The Royal British Legion is a leading Armed Forces charity. Membership is open to everyone; you don’t have to be a serving or ex-Service person or British either, we welcome men and women of all ages. The Brussels Branch of the RBL has a mixed membership made of British and Belgian members working side by side.

brussels branch.jpg

As a member of The Royal British Legion you will be part of a network of like-minded people who care about our Armed Forces personnel, past and present. The Brussels Branch provides Welfare for a number of beneficiaries –   ex-service men or women in need of varying levels of support. This typically includes hospital and home visits as well as financial assistance. We also provide a social aspect for our members; including trips, lunches and other activities. The RBL Brussels Branch, like other branches in Belgium, also provides military representation at many of the ceremonies organised at cemeteries and memorials to the missing in Belgium.

Our main fund raising activity is the Poppy Appeal, which happens on an annual basis– a strong tradition in Belgium where, in the fields of Flanders and Picardy, the blood-red poppies grew around the bodies of the fallen soldiers who lost their lives in the terrible battles of the First World War.

Why not come along to one of our informal Branch lunches and get to know who we are and what we do. Lunches are organised near the Cinquantenaire every second Monday of the month. For further information, please call 02 7674726.

Visit the Brussels Branch website to find out more about the Royal British Legion’s work and activities in Brussels


Are you the next winner of a Golden Bridge Trade & Export Award?


Michel Vanhoonacker, BLCC Chairman
“Former winners and finalists have confirmed that the award has enhanced their image in the UK or Belgian market and at home, and has provided an incentive for their staff. It is particularly encouraging that so many companies, having won the Golden Bridge Trade & Export Award and experienced the benefits, decide to sponsor or support the awards year after year.”

What are they?

The Golden Bridge Awards recognise the trade and export success of UK companies doing business in Belgium, and Belgian & Luxembourg companies doing business in the UK. The awards celebrated their 20th anniversary in 2016, in which five outstanding companies were presented with awards after impressing a panel of judges from the business community, previous winners, representatives from regional trade bodies and The British Ambassador to Belgium, Alison Rose, as well as H.E. Guy Trouveroy, Ambassador of the King of the Belgians at the Court of St James’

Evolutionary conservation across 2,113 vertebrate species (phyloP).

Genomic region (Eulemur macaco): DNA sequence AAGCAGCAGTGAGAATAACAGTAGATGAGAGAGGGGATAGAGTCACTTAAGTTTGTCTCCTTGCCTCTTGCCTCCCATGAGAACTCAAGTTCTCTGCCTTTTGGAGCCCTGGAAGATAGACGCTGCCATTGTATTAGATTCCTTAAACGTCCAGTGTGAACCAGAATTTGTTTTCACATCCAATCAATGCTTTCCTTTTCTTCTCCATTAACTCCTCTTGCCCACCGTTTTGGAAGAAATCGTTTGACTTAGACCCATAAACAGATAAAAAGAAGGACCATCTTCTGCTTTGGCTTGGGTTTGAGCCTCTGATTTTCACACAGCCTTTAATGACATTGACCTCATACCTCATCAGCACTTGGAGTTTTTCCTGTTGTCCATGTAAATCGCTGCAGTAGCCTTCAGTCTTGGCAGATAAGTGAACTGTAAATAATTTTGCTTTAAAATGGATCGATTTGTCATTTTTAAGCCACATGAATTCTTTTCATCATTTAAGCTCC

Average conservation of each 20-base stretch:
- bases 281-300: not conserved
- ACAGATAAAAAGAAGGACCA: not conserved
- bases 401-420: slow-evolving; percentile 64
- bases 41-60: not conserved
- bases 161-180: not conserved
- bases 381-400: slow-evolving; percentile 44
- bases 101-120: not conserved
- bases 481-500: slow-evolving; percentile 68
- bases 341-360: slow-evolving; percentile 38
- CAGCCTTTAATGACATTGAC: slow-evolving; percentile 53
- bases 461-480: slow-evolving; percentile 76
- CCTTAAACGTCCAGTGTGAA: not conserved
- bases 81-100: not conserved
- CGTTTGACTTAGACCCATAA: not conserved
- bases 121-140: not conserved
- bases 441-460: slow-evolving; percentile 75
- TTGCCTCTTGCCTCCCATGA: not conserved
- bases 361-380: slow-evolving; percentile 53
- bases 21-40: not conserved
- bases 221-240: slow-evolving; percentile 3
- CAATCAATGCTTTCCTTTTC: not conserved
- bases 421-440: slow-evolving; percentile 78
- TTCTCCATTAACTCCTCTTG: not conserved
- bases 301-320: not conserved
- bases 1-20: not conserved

Why should your company apply?

  • Celebrate your company’s bilateral successes and reflect with your team on your journey.
  • Raise company profile within your industry, as well as amongst potential customers.
  • Showcase your export credentials at the awards gala which is held at the Belgian-Luxembourg Chamber of Commerce’s unique Victorian Ballroom venue at 8 Northumberland Avenue, just a short distance from Trafalgar Square, London.


What could your company win?

  • Visibility on the awards night itself.
  • A one-year free membership of the British Chamber. If you qualify under our SME criteria, you receive free membership already if you are shortlisted as a finalist.
  • Participation in our Golden Bridge Awards Winners’ Day programme in Brussels in January 2018 to celebrate your success with fellow chamber members, partners and the British Ambassador to Belgium. The winners day includes an exclusive lunch with the British Ambassador at her Residence in Brussels, tailored content sessions provided by British Chamber and/or BLCC members as well as recognition at our members-only New Year Networking Cocktail, attended by over 100 British Chamber members.
  • Your company featured in the British Chamber’s annual publications and in articles on our social media channels.

For more information on how to apply or for any questions please contact:

Alexandra Trandafir, Business & Trade Executive:

Michel Vanhoonacker, BLCC Chairman:


This week the Brussels Chamber of Commerce explore the link between the UK and Belgium in trade and how it is key to both the UK and Belgium going forwards.

There is a strong and longstanding trade relationship between the UK and Belgium. It is without doubt this relationship is of great importance to both countries. UK exports to Belgium were worth 17,4 billion Euro in 2014[1], making Belgium  the eighth largest export market for the UK. In 2015 Belgium exports to the UK were worth 31,9 billion Euro,[2] which makes it the fourth largest export market for Belgium. It is of great importance to maintain this relationship.

The prospect of Brexit gives a great deal of uncertainty for the economy. Negotiations between the mainland and the island are bound to be tense. Both having different visions on Brexit. Today we can only speculate about the scope and impact of Brexit. But whatever the outcome will be, it has already had a huge impact on the economy, causing political and institutional instability. Article 50 has not yet been invoked, but the psychological impact is increasing with talk of a possible ‘hard’ or ‘soft’ Brexit.